Senior Living Facilities: The Basics
When it comes to senior living facilities, there are many different options to choose from. If you or your loved one are considering senior living options, or are looking to plan for the future, here are just a couple of basic pieces of information that may help you along the way. The best person to consult about senior living is your specialist, such as a physician, so make sure you are having regular check-ups and asking them any questions you may have.
What is Senior Living?
Senior living is a broad term for the different types of care and housing options that are available for senior citizens. There are many different options based upon your requirements, and your physician can help assess you and find the right place for you. Belmont Village has many different locations around the country, offering various levels of senior living and care. Medical professionals and nurses are on hand to provide whatever level of support and care is required. There is often an emphasis on maintaining as much independence and dignity as possible whilst also providing care and support.
Who is it for?
In general, senior living facilities are for those individuals who need more assistance performing certain daily tasks as they age. This is very common, and your physician or adult care social work can assess you to determine what kind of support and living facility would best suit you. The assessments can be based on many factors, such as physical and mental health, and also how well you can complete certain tasks. These are known as the Activities of Daily Living and the Instrumental Activities of Daily Living.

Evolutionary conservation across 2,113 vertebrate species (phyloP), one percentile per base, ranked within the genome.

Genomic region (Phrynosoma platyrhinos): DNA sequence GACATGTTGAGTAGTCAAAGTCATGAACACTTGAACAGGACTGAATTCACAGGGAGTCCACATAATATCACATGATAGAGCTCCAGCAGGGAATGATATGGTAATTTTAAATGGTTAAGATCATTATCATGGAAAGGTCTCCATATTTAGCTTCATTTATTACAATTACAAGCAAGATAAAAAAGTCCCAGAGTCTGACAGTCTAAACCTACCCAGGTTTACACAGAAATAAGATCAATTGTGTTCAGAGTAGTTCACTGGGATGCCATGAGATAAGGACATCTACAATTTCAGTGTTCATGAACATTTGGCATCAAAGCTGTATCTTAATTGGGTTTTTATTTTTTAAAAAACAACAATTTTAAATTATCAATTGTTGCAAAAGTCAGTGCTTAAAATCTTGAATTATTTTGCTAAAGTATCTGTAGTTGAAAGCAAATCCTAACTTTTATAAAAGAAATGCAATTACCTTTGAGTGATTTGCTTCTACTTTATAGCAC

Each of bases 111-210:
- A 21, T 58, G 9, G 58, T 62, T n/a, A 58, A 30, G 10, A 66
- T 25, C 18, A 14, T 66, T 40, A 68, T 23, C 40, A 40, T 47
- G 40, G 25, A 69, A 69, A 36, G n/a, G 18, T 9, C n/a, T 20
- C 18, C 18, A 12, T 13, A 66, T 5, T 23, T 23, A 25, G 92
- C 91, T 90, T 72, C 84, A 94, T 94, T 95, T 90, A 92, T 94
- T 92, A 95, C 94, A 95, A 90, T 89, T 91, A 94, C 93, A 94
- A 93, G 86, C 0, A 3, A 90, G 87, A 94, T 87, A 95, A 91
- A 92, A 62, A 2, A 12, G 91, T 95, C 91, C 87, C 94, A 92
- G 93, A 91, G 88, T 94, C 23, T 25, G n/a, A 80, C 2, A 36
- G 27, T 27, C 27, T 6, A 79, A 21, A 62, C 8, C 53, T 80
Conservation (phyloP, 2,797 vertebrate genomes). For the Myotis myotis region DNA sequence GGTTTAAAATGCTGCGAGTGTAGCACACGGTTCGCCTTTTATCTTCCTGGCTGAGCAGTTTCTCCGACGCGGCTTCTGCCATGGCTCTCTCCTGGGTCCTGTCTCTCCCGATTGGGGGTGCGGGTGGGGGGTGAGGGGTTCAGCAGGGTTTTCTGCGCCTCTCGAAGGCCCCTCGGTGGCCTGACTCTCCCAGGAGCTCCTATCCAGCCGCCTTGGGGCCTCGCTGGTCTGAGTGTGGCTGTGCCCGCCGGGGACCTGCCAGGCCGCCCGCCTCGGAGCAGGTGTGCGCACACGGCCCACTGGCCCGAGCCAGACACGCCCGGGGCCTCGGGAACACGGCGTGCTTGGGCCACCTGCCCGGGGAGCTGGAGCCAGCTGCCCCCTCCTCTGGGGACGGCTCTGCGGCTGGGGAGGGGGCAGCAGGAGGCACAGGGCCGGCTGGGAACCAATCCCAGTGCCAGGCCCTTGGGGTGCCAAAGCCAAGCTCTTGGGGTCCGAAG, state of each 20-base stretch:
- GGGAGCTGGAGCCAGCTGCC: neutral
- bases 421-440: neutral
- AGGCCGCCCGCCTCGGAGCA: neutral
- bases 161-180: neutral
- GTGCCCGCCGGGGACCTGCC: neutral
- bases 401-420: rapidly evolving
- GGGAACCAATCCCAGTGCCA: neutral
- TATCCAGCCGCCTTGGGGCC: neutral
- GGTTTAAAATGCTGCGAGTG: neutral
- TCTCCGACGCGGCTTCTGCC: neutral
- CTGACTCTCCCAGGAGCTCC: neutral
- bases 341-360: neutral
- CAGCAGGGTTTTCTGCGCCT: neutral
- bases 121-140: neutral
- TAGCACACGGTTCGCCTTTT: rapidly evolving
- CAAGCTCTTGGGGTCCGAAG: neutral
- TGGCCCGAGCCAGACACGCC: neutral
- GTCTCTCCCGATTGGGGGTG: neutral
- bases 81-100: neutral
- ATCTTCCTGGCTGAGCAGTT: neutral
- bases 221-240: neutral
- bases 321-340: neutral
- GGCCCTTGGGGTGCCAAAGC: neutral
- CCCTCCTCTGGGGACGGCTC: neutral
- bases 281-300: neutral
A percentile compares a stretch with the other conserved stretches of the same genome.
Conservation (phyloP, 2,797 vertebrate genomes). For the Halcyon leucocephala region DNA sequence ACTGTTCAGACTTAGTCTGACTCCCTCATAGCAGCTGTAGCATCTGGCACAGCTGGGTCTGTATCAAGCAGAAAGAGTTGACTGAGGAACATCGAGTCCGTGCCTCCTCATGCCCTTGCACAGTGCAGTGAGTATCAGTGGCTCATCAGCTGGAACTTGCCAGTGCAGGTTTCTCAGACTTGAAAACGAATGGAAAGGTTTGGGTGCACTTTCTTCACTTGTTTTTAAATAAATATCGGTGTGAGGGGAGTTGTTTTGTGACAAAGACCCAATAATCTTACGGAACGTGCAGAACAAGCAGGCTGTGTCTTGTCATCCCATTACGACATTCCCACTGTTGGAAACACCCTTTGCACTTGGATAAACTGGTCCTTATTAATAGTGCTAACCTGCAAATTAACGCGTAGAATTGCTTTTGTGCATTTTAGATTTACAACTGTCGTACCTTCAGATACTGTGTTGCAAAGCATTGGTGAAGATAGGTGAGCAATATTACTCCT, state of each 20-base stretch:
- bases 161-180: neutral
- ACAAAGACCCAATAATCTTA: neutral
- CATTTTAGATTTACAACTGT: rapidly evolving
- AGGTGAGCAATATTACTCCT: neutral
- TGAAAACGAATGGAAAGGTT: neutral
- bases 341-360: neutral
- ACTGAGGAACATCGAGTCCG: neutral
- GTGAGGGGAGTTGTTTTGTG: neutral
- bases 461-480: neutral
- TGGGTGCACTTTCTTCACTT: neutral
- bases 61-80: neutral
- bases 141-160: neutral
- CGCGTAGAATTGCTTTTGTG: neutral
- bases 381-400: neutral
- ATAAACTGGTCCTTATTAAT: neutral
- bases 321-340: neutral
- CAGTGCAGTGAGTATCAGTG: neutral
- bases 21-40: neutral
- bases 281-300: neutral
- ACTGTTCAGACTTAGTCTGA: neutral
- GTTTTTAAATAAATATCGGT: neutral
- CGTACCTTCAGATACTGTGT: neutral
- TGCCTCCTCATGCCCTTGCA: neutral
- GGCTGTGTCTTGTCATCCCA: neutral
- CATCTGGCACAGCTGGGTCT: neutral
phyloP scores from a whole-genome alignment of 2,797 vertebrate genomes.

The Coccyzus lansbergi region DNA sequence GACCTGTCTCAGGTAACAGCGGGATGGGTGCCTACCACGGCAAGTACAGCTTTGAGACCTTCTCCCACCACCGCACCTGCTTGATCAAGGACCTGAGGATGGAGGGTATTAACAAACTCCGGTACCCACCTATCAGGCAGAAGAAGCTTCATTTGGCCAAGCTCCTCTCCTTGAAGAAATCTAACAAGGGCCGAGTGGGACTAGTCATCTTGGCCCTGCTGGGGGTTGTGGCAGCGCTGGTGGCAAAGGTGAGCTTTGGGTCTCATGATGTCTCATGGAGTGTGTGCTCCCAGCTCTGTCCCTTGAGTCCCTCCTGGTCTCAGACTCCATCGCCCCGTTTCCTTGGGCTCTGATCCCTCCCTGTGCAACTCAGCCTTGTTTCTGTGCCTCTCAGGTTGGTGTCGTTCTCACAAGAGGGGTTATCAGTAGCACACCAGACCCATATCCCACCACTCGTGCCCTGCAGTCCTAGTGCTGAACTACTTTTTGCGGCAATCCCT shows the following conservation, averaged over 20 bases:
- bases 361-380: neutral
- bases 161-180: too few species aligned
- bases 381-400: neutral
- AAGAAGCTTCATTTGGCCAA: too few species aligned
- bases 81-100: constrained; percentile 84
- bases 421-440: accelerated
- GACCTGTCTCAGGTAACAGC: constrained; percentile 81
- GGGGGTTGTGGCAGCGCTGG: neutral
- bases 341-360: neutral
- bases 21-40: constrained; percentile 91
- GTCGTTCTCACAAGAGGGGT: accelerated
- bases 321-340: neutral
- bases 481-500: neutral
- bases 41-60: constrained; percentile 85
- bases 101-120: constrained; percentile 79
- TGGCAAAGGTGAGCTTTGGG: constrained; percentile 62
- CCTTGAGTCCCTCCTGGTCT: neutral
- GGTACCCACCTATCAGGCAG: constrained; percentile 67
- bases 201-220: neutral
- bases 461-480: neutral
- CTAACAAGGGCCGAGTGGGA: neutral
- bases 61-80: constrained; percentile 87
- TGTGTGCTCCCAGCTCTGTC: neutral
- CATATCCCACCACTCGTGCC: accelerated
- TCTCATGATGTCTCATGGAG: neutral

The ADLs are a set of daily self-care tasks that the majority of people can complete without assistance or prompting. They are:
The IADLs are a set of further tasks that can spot disabilities that the ADLs may not be able to. The IADLs are:
- Using the telephone
- Managing medication
- Managing finances
- Driving/using modes of transport
- Laundering clothing
These are daily tasks that are required for independent living and self-sufficiency. In general, the more activities you need assistance with, the higher the level of care and support you will need, and this will inform what kind of senior living facility would be best for you. Many people choose to care for their loved ones themselves at home or use the services of a home caregiver, but senior living facilities may become the best option when the level of care required exceeds what can be best delivered at home.
What are the options?
There is a variety of options when it comes to senior living, and your specialist can help you understand and choose which one would best suit your needs or requirements. Some facilities may offer a combination of different options or specialize in a certain kind. There may also be the option for couples of different levels of independence to live together and receive the various levels of support they both require. Here are a few of the common options that you may come across.